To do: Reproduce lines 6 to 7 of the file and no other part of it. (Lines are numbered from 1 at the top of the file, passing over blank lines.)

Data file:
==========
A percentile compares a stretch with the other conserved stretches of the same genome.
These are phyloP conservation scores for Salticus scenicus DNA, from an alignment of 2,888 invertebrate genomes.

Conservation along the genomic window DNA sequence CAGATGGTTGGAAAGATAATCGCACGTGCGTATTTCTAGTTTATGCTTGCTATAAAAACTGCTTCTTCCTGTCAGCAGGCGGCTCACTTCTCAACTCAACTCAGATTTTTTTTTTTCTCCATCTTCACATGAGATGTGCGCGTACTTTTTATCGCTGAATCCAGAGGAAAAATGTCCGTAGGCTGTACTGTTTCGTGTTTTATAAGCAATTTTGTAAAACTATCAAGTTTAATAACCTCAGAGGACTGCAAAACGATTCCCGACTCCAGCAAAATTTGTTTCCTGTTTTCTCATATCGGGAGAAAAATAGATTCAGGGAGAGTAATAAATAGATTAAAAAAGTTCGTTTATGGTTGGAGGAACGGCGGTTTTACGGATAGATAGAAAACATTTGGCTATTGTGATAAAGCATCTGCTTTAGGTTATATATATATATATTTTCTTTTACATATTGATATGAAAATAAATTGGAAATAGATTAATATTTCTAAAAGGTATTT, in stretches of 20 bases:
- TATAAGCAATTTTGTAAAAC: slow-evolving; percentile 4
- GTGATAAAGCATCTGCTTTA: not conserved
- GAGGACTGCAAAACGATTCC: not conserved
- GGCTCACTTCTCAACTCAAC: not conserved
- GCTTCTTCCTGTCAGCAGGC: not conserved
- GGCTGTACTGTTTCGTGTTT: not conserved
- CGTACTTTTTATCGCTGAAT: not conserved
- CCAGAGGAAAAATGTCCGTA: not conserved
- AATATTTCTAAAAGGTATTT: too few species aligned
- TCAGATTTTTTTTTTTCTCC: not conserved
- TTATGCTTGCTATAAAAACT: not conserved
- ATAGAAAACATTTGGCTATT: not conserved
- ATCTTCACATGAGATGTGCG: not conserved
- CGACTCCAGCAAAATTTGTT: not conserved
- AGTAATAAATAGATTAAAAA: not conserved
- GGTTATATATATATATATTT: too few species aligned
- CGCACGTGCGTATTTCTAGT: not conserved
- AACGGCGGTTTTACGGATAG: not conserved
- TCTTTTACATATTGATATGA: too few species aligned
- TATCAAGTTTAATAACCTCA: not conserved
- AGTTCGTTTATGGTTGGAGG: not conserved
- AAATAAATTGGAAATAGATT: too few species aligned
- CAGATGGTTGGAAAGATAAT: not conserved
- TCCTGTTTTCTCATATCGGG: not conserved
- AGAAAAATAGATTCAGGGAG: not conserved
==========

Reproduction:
- GAGGACTGCAAAACGATTCC: not conserved
- GGCTCACTTCTCAACTCAAC: not conserved